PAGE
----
Currently women over age 65 are not recommended to be tested for cervical cancer, but new research presented this week may turn that practice on its head.
The U.S. Preventive Services Task Force (USPSTF), which provides evidence-based recommendations about preventive treatments and testing, states in its guidelines that only women between 21 and 65 years of age should be tested for cervical cancer either by pap smear or by human papilloma virus (HPV) testing. (HPV is responsible for most cases of cervical cancer.) This age range means the USPSTF believes the net benefit does not outweigh the harms of testing for women over 65 if the women have had adequate prior screening and are not otherwise at high risk for the condition. The recommendation is followed by most doctors because it can ensure that testing will be covered by health insurance.
However, the Department of Obstetrics and Gynecology at the University of Alabama presented new research at the 49th Society of Gynecologic Oncology Annual Meeting in New Orleans this week that may encourage an expansion of that age group. The study authors examined data on cervical cancer diagnoses from two databases — SEER (Surveillance, Epidemiology and End Results) and the NCDB (National Cancer Database) — and found:
- The SEER data showed that cervical cancer cases declined from 2000-2014 in people age 20 to 49, as well as those over 75. However, about 20 percent of 10,000 cases examined were in women over age 65, which is the equivalent of approximately 1 in every 5 cervical cancer diagnoses.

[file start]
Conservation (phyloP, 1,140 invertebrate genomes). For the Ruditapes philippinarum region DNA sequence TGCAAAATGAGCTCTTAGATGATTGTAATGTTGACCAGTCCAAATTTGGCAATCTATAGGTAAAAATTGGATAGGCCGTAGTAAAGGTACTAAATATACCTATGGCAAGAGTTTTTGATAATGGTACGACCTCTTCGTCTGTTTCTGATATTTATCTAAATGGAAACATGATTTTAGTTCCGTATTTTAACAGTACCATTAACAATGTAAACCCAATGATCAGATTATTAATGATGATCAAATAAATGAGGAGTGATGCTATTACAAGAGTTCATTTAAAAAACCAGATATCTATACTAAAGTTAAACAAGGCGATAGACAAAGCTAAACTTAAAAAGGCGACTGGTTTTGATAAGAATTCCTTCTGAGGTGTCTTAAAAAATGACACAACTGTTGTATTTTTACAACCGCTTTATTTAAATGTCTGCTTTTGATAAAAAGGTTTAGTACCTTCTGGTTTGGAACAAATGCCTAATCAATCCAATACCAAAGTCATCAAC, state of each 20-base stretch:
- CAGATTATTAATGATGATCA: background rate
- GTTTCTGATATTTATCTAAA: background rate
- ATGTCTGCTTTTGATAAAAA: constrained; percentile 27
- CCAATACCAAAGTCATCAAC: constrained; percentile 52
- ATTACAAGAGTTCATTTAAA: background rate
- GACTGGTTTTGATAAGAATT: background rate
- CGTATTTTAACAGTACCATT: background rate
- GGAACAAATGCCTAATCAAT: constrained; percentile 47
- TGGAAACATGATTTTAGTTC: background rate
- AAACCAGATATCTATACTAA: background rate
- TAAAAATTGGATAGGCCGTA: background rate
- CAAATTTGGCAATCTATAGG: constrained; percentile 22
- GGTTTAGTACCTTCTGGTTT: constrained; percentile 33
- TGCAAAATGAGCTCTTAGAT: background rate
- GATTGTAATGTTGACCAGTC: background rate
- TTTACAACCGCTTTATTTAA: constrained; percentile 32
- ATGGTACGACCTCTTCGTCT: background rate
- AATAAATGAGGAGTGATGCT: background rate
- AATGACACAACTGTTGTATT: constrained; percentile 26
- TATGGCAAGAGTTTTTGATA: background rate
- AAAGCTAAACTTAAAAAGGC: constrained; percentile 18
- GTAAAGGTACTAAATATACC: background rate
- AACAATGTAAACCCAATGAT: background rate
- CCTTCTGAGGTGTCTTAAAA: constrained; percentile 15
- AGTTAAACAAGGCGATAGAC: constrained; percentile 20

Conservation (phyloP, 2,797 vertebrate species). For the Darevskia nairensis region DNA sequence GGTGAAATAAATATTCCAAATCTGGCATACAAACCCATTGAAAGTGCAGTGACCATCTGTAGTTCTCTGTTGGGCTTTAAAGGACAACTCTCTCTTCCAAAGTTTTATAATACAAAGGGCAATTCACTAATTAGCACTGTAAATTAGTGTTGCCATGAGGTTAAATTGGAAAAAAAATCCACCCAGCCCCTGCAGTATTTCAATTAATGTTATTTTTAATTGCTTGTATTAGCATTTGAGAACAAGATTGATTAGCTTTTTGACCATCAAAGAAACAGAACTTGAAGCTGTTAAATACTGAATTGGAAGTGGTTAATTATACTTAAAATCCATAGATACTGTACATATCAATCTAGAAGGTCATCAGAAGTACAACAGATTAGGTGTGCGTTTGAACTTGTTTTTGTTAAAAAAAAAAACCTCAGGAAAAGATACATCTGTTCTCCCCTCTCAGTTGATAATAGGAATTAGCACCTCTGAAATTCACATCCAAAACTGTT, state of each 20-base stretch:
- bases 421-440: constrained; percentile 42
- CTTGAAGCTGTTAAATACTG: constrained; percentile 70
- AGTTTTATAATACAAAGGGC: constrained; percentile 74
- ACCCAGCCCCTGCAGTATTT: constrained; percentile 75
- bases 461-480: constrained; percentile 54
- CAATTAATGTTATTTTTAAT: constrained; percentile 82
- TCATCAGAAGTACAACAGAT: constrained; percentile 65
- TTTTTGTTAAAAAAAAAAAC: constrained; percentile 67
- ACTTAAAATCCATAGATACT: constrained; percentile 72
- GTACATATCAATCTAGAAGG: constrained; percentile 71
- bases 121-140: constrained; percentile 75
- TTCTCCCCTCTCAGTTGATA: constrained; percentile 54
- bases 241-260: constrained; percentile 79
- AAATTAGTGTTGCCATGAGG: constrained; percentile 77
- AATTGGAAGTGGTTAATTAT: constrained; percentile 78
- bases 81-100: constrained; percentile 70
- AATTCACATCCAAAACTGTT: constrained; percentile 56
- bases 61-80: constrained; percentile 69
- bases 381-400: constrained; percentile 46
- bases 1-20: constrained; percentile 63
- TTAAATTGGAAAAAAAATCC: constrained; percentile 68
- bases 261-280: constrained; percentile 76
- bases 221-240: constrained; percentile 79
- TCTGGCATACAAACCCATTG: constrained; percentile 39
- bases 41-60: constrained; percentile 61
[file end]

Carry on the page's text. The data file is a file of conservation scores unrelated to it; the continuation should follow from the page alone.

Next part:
- Data from NCDB data showed similar results. When looking at numbers from 2004-2014, about 19 percent of approximately 20,000 cervical cancer cases were found in women over 65.
- The data also showed that only 5.1 percent of cervical cancer cases were diagnosed from age 20 to 29, while in comparison, 8 percent were diagnosed from age 70 to 79, which contradicts the misperception that women are usually only diagnosed with cervical cancer at a younger age, according to the study author Sarah Dilley, M.D.
"What is interesting is that even though incidence rates are going down, we found that the absolute number of cancer cases is not significantly decreasing in women who are age 65 or over. We hypothesize that this is because the overall number of women in this age group is increasing," Dilley, a gynecologic oncology fellow at the University of Alabama at Birmingham, told ABC News.
The study authors suggest that USPSTF and other similar groups revisit the screening age limits, but additional research will be needed before a recommendation is officially made, Dilley said.